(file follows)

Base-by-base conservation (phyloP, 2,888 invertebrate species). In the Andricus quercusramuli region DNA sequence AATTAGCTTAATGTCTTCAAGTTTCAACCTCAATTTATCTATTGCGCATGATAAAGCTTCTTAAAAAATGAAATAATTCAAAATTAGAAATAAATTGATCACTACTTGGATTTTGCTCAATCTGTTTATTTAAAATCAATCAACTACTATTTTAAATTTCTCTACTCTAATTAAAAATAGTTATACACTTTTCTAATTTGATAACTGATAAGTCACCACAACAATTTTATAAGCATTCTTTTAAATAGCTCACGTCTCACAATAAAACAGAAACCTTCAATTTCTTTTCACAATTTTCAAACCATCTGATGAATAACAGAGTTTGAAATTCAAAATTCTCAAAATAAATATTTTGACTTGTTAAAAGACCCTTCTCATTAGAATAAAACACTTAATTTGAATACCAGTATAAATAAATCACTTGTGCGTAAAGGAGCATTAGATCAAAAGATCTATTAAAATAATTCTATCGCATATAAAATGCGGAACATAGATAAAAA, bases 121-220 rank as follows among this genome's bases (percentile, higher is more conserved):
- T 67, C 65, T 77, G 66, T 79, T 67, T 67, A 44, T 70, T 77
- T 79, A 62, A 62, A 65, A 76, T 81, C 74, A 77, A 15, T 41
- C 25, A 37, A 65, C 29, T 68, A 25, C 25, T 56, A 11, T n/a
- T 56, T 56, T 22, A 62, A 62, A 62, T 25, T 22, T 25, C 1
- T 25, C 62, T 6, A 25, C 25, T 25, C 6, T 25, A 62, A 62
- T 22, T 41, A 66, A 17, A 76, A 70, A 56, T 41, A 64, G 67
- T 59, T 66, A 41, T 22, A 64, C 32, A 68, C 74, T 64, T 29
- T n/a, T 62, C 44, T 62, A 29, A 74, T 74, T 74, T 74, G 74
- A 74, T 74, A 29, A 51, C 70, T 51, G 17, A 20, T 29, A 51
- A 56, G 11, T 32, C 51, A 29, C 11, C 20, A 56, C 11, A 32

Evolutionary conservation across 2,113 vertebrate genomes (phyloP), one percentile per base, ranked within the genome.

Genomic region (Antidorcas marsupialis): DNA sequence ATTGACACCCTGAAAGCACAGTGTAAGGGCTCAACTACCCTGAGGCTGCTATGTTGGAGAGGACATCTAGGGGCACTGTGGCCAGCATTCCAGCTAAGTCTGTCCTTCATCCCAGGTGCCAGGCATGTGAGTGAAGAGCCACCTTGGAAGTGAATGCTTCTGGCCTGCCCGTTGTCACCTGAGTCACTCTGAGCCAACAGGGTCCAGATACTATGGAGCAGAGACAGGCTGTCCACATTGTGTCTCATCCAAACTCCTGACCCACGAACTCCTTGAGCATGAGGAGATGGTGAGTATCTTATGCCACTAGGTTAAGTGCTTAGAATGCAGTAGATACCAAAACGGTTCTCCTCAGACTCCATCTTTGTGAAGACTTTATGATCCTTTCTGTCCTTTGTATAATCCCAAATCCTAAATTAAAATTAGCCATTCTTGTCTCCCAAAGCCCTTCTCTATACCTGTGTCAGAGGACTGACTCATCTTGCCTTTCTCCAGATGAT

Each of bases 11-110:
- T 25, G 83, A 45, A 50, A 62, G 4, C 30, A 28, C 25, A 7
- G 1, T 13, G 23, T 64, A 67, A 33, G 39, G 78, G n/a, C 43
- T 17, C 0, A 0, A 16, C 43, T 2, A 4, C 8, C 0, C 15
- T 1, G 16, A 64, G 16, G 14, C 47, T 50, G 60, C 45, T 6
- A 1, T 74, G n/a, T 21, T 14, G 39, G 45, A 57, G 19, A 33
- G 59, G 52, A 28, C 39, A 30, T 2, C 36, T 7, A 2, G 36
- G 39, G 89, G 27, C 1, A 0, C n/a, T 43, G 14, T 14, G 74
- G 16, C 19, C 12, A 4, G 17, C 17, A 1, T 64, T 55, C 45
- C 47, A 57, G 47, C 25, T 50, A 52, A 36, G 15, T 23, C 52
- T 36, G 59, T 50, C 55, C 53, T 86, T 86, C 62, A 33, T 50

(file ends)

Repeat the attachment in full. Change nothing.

Base-by-base conservation (phyloP, 2,888 invertebrate species). In the Andricus quercusramuli region DNA sequence AATTAGCTTAATGTCTTCAAGTTTCAACCTCAATTTATCTATTGCGCATGATAAAGCTTCTTAAAAAATGAAATAATTCAAAATTAGAAATAAATTGATCACTACTTGGATTTTGCTCAATCTGTTTATTTAAAATCAATCAACTACTATTTTAAATTTCTCTACTCTAATTAAAAATAGTTATACACTTTTCTAATTTGATAACTGATAAGTCACCACAACAATTTTATAAGCATTCTTTTAAATAGCTCACGTCTCACAATAAAACAGAAACCTTCAATTTCTTTTCACAATTTTCAAACCATCTGATGAATAACAGAGTTTGAAATTCAAAATTCTCAAAATAAATATTTTGACTTGTTAAAAGACCCTTCTCATTAGAATAAAACACTTAATTTGAATACCAGTATAAATAAATCACTTGTGCGTAAAGGAGCATTAGATCAAAAGATCTATTAAAATAATTCTATCGCATATAAAATGCGGAACATAGATAAAAA, bases 121-220 rank as follows among this genome's bases (percentile, higher is more conserved):
- T 67, C 65, T 77, G 66, T 79, T 67, T 67, A 44, T 70, T 77
- T 79, A 62, A 62, A 65, A 76, T 81, C 74, A 77, A 15, T 41
- C 25, A 37, A 65, C 29, T 68, A 25, C 25, T 56, A 11, T n/a
- T 56, T 56, T 22, A 62, A 62, A 62, T 25, T 22, T 25, C 1
- T 25, C 62, T 6, A 25, C 25, T 25, C 6, T 25, A 62, A 62
- T 22, T 41, A 66, A 17, A 76, A 70, A 56, T 41, A 64, G 67
- T 59, T 66, A 41, T 22, A 64, C 32, A 68, C 74, T 64, T 29
- T n/a, T 62, C 44, T 62, A 29, A 74, T 74, T 74, T 74, G 74
- A 74, T 74, A 29, A 51, C 70, T 51, G 17, A 20, T 29, A 51
- A 56, G 11, T 32, C 51, A 29, C 11, C 20, A 56, C 11, A 32

Evolutionary conservation across 2,113 vertebrate genomes (phyloP), one percentile per base, ranked within the genome.

Genomic region (Antidorcas marsupialis): DNA sequence ATTGACACCCTGAAAGCACAGTGTAAGGGCTCAACTACCCTGAGGCTGCTATGTTGGAGAGGACATCTAGGGGCACTGTGGCCAGCATTCCAGCTAAGTCTGTCCTTCATCCCAGGTGCCAGGCATGTGAGTGAAGAGCCACCTTGGAAGTGAATGCTTCTGGCCTGCCCGTTGTCACCTGAGTCACTCTGAGCCAACAGGGTCCAGATACTATGGAGCAGAGACAGGCTGTCCACATTGTGTCTCATCCAAACTCCTGACCCACGAACTCCTTGAGCATGAGGAGATGGTGAGTATCTTATGCCACTAGGTTAAGTGCTTAGAATGCAGTAGATACCAAAACGGTTCTCCTCAGACTCCATCTTTGTGAAGACTTTATGATCCTTTCTGTCCTTTGTATAATCCCAAATCCTAAATTAAAATTAGCCATTCTTGTCTCCCAAAGCCCTTCTCTATACCTGTGTCAGAGGACTGACTCATCTTGCCTTTCTCCAGATGAT

Each of bases 11-110:
- T 25, G 83, A 45, A 50, A 62, G 4, C 30, A 28, C 25, A 7
- G 1, T 13, G 23, T 64, A 67, A 33, G 39, G 78, G n/a, C 43
- T 17, C 0, A 0, A 16, C 43, T 2, A 4, C 8, C 0, C 15
- T 1, G 16, A 64, G 16, G 14, C 47, T 50, G 60, C 45, T 6
- A 1, T 74, G n/a, T 21, T 14, G 39, G 45, A 57, G 19, A 33
- G 59, G 52, A 28, C 39, A 30, T 2, C 36, T 7, A 2, G 36
- G 39, G 89, G 27, C 1, A 0, C n/a, T 43, G 14, T 14, G 74
- G 16, C 19, C 12, A 4, G 17, C 17, A 1, T 64, T 55, C 45
- C 47, A 57, G 47, C 25, T 50, A 52, A 36, G 15, T 23, C 52
- T 36, G 59, T 50, C 55, C 53, T 86, T 86, C 62, A 33, T 50